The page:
Why did we push them? For the sake of character development. At a certain point in our mini run it might have actually seemed cruel that we made them keep going. However, we wanted our kids to experience a small victory that evening — finishing. We knew that allowing them to quit and back-out would contradict our instruction about diligence and determination.

Well, it turned out that all the pushing paid off in the end because they felt a real sense of personal accomplishment. It may have been a small thing in the grand scheme of things, but little victories such as these help to strengthen the willpower of our children to push themselves to be better and do better.

How do we know how much pushing is too much? The more time we spend with our children, the more we understand what they can and cannot do, and the more we know what is going on inside their hearts. More importantly, the more time we spend with the Lord, the more he exposes any wrong motivation and selfish intent on our part as parents. And as we seek his will for our kids, the more we know how to best parent our children and navigate them towards excellence, to be who God wants them to be.

Ephesians 6:4 “Fathers, do not exasperate your children; instead, bring them up in the training and instruction of the Lord.”

The Tender Conscience

Edan confessed to peeking inside the box of Christmas presents that was in our bedroom. We were at the table having lunch when he burst out into tears and said, “I looked inside the box,” sobbing between each word. The box contained the kids’ toys and other gifts for people. Edan knew the contents of the box were supposed to be a secret because I had not wrapped anything yet.

When Edric and I realized he was making a public confession , Edric took him to a separate room to talk so he would not be embarrassed.

When they came back to the table, I asked Edan what he did. He said that he and Tiana (our 1 year old) were in our bedroom. Tiana was playing with the flaps of the box and left them open. When Edan saw that the box was slightly open, he peeked inside and saw some of the toys he and his brothers were going to get for Christmas. When I asked him why he cried, he said, “I thought that I was going to get a spanking.”

I said, “You told the truth and I am proud of you for being honest even if you were afraid.” Edric had apparently told him the same thing in private. And I added, “It’s just too bad that you know what you are going to get and you won’t be surprised.”

Edan asked for forgiveness and of course all was forgiven. His troubled spirit was replaced by peace.

But I was curious about something –his motivation for being truthful. I asked him, “Why did you tell the truth if you knew you might get a spanking?” I wondered why Edan, as a five year old, was willing to risk painful discipline for the sake of integrity.

He replied, “I knew that I should tell the truth.”

“But why should you tell the truth?” I prodded.

“Because it is the right thing to do.” He answered.

I pushed further and asked, “Why is it the right thing to do?”

“Because it makes Jesus happy,” he said with all sincerity.

I paused for a bit to gain composure because I was so blessed by his heart. I was hoping he would say that.

This was one of those treasured moments for me as a mom. I got a glimpse of Edan’s Christianity — his genuine desire to do what is pleasing to God, not out of coercion or pressure but because he has a personal relationship with him.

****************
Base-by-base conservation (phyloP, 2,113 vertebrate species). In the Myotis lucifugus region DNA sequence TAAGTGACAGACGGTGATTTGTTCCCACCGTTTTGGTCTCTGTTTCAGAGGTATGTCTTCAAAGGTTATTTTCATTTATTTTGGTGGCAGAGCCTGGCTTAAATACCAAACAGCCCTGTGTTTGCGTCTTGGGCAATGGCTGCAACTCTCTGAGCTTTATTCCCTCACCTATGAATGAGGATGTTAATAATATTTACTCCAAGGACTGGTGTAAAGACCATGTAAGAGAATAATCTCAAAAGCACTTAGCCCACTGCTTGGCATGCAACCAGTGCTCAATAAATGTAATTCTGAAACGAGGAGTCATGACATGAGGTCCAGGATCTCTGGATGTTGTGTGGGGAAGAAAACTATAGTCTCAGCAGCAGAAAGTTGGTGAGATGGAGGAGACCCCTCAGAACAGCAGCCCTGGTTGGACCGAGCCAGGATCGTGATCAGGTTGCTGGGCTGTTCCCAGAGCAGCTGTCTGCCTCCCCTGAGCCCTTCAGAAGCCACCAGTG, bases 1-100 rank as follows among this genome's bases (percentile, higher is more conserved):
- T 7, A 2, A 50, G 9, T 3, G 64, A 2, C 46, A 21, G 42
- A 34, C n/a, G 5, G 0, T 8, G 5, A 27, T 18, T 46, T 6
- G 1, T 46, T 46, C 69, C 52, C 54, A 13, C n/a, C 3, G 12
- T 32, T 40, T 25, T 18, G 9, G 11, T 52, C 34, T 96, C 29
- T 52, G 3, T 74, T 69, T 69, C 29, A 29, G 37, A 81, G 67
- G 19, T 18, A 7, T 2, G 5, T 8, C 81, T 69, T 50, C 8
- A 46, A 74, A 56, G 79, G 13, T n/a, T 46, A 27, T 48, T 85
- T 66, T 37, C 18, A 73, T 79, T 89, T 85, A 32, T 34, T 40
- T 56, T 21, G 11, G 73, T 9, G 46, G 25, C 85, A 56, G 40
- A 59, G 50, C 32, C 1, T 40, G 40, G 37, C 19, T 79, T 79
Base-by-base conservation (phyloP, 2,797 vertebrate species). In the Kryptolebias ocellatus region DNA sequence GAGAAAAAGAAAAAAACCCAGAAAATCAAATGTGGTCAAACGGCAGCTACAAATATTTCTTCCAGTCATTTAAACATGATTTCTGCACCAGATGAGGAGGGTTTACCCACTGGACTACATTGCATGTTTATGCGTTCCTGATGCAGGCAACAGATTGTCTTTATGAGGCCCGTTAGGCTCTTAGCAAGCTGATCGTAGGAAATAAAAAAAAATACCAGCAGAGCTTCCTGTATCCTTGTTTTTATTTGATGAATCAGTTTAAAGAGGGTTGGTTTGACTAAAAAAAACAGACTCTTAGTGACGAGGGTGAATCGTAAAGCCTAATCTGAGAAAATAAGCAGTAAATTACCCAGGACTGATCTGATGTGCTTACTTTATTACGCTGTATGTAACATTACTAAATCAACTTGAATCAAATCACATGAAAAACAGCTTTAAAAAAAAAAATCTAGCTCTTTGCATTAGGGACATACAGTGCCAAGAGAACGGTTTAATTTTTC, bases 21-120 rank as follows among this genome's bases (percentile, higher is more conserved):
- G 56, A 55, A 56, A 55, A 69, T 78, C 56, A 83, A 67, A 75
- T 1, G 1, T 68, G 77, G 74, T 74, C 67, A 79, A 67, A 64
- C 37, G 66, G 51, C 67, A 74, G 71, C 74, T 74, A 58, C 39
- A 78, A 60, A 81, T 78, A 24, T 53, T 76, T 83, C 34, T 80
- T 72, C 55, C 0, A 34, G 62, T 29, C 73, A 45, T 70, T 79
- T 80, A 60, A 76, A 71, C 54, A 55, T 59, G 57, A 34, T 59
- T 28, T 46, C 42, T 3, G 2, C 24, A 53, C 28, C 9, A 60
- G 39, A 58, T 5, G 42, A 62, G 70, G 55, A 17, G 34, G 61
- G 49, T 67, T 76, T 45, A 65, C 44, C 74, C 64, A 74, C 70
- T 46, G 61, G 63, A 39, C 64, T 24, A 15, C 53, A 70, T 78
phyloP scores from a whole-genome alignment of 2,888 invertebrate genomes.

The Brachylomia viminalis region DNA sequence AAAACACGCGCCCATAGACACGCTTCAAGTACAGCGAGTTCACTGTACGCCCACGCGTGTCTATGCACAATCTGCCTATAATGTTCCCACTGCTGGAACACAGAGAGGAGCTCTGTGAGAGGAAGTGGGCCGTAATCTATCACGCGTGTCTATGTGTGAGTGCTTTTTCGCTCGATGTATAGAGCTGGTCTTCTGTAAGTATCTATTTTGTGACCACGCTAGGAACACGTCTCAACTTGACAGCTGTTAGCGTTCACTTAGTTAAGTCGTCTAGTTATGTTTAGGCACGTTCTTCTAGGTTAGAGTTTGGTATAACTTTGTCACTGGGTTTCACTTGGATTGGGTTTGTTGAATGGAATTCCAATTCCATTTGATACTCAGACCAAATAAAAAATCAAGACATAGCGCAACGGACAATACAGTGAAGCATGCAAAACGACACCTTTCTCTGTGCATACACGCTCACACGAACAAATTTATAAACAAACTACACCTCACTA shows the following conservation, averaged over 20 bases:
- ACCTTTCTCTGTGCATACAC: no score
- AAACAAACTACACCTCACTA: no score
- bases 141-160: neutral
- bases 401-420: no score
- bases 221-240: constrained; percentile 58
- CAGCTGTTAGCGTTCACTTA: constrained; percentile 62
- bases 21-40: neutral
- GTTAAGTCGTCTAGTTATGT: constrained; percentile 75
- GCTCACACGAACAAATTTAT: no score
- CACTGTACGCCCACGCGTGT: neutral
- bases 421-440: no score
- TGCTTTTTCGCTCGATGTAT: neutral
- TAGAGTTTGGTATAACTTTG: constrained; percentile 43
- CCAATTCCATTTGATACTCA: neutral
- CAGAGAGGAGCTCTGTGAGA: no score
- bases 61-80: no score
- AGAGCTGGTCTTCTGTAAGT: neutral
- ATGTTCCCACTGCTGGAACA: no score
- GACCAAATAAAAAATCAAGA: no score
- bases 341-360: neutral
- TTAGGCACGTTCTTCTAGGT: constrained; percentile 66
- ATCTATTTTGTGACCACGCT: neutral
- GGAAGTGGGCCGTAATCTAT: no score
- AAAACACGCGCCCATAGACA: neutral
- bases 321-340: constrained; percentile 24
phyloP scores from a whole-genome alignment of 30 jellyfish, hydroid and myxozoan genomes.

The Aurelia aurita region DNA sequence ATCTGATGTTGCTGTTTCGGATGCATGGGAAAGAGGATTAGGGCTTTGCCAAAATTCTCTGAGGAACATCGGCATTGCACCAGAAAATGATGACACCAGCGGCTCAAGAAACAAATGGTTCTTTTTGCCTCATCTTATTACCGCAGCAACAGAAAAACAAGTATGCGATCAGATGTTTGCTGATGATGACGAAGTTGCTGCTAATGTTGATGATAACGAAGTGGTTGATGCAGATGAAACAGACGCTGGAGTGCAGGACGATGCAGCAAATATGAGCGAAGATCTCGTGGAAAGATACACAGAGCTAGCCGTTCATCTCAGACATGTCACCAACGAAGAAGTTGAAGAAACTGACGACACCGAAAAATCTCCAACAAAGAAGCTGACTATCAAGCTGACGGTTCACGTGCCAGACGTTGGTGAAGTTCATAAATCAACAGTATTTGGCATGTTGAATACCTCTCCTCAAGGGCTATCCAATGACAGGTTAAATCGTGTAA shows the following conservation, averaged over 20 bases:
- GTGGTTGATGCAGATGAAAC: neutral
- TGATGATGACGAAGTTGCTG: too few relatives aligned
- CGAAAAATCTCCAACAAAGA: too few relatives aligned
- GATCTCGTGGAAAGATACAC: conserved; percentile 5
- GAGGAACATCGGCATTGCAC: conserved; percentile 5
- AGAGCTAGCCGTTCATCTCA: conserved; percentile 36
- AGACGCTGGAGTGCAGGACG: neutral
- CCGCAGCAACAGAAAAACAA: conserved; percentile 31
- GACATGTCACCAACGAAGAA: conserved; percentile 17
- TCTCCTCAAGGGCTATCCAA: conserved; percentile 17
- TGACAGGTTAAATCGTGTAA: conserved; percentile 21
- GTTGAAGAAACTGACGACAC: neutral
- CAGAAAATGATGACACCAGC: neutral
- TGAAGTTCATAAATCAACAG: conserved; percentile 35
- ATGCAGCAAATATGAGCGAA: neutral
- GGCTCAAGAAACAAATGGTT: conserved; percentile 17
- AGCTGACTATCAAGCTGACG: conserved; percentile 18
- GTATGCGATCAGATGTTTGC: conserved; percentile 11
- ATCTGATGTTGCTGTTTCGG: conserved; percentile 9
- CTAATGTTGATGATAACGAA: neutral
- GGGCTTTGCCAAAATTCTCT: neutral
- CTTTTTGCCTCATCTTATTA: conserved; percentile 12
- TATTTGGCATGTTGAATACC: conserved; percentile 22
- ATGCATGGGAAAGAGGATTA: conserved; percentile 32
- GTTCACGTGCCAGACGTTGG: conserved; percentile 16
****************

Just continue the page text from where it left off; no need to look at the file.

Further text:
My kids are still young but I pray that as they begin well they will follow through to the end. May the Lord keep their consciences tender and sensitive to righteousness, and may they live with integrity even if it is costly!


Different, but Still in Love!



Edric, the kids and I spent this past Monday in Tagaytay with my side of the family. The kids had a blast with their cousins, and as adults, we enjoyed our bonding time. We had dinner at the Highlands China Palace and the food was fantastic, as usual.

One of the things we often enjoy as a family is having extended conversations after dinner. We like to linger in each others’ company and exchange insights, ideas, tell jokes and stories, and we learn a lot from my parents. My dad almost always leaves us with a word of wisdom. He tries to make the most of life-on-life mentoring by using meal time as an opportunity to disciples us.

The evening’s discussion turned to the topic of managing emotions. We asked my dad a question that went something like this, “How should a person handle negative emotions. For example, if a husband has a bad day and comes home? Is it okay to be upset around your family and be moody or irritable? Should your family be understanding about your feelings?”

My dad answered this by saying,”When a person comes home, no matter what his day was like, he must remember that he is coming home to the most important people in the world. The most important people deserve the best treatment. I’ve always thought of my home as a sanctuary.” And he added, “That’s why I did not come home irritated, grumpy, or moody.”

It might seem unrealistic, but I don’t ever recall my dad coming home temperamental or upset. He was always excited to see the family, especially my mom. He was also very even-tempered about people, circumstances, and untoward happenings. My dad wasn’t the type to panic, lose his cool, or be pressured. I know he fought alot of “battles” out in the real world as a man because he and mom would communicate with each other and with us about them, but he didn’t bring home a negative spirit. And this goes back to the fact that he was a spirit-filled person, really walking with the Lord.